'It Makes Economic Sense for a Woman to Have More Than One Husband.'8:22 AM, Jan 20, 2014 • By DANIEL HALPER
In an article published a couple days ago, Time magazine endorses "Polyandry," which Merriam-Webster defines as "the state or practice of having more than one husband or male mate at one time."
"It Makes Economic Sense for a Woman to Have More Than One Husband," reads the article's headline. The sub-headline reads, "By pooling male resources, polyandry improves household incomes and combats child poverty."
The author, Judith Warner, says she's "come up with a hot new idea." She explains:
It’ll boost the marriage rate, combat child poverty, and, very likely, promote no-cost family planning among the poor – all without any new burden on taxpayers. It’s polyandry – think “Sister Wives” turned “Brother Husbands” — and it was inspired by Barbara Ehrenreich, the acerbic author best known for her 2001 book, Nickel and Dimed: On (Not) Getting By in America.
At a launch event on Wednesday for the new Shriver Report, A Woman’s Nation Pushes Back from the Brink, Ehrenreich, who took jobs as a waitress, nursing-home aide, hotel housekeeper, Wal-Mart associate and maid for a house-cleaning service to learn first-hand about poverty, shared a fresh new perspective on the just-say-yes-to-the-dress solution.
“When you say to women, to get out of poverty you should get married, my question to them is how many men you have to marry,” she said. “Marrying a 10-dollar-an-hour man gets you nowhere, so you’d really have to marry three or four.”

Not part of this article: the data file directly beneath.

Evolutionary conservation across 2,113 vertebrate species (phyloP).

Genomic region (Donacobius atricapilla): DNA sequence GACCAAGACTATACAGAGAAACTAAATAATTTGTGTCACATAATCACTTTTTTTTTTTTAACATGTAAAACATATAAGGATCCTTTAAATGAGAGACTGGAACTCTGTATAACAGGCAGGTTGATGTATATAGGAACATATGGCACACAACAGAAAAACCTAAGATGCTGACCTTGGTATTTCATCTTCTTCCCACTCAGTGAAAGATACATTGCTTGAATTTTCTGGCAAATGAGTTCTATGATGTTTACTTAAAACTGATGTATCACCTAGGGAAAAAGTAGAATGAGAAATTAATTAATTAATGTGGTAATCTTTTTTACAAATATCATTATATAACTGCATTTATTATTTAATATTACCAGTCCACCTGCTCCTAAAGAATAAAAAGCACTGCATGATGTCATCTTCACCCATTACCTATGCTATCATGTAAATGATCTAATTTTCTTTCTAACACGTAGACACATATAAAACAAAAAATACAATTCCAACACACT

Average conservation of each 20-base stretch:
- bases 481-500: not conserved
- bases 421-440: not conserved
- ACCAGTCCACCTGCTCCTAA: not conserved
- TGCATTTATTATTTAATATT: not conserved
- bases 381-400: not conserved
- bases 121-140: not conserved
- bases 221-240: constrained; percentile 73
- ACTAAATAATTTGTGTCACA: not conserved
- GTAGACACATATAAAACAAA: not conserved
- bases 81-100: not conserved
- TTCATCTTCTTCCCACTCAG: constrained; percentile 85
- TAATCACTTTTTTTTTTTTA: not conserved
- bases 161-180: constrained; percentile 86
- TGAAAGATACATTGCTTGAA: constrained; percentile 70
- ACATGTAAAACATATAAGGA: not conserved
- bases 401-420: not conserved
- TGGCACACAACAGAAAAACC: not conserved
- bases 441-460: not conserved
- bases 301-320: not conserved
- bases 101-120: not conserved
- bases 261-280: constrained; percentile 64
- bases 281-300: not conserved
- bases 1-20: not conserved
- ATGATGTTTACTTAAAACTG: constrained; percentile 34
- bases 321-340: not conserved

The audience broke out in laughter. But I think we should take Ehrenreich seriously. We have to face reality. If low-wage men don’t present women with much of a good deal, why not double, or triple, or quadruple them up? Pool resources, boost household income, and promote family values at the same time?
"The character of the citizenry ultimately is always the judgement of any society."12:30 PM, Nov 28, 2013 • By TWS PODCAST
The WEEKLY STANDARD podcast with editor William Kristol on the virtues of Thanksgiving and Hannukah.
5:20 PM, Jun 26, 2013 • By JEFFREY BELL
The Supreme Court’s rulings on gay marriage effectively leave the issue very much alive in state and national politics. The four justices appointed by Presidents Clinton and Obama clearly would declare a constitutional right to same-sex marriage in a heartbeat, if they were to get a fifth vote.
Explaining the connection between family and religion. Jun 24, 2013, Vol. 18, No. 39 • By JONATHAN V. LAST
'Time was when the whole of life went forward in the family,” the historian Peter Laslett once wrote, “in a circle of loved, familiar faces. . . . That time has gone forever. It makes us very different from our ancestors.” Laslett was writing in 1965, as he lamented the decline of the family over the course of England’s industrial age. But even then, after a century and a half of upheaval, families in Great Britain and the rest of the West were relatively large, divorce was rare, and illegitimacy was frowned upon.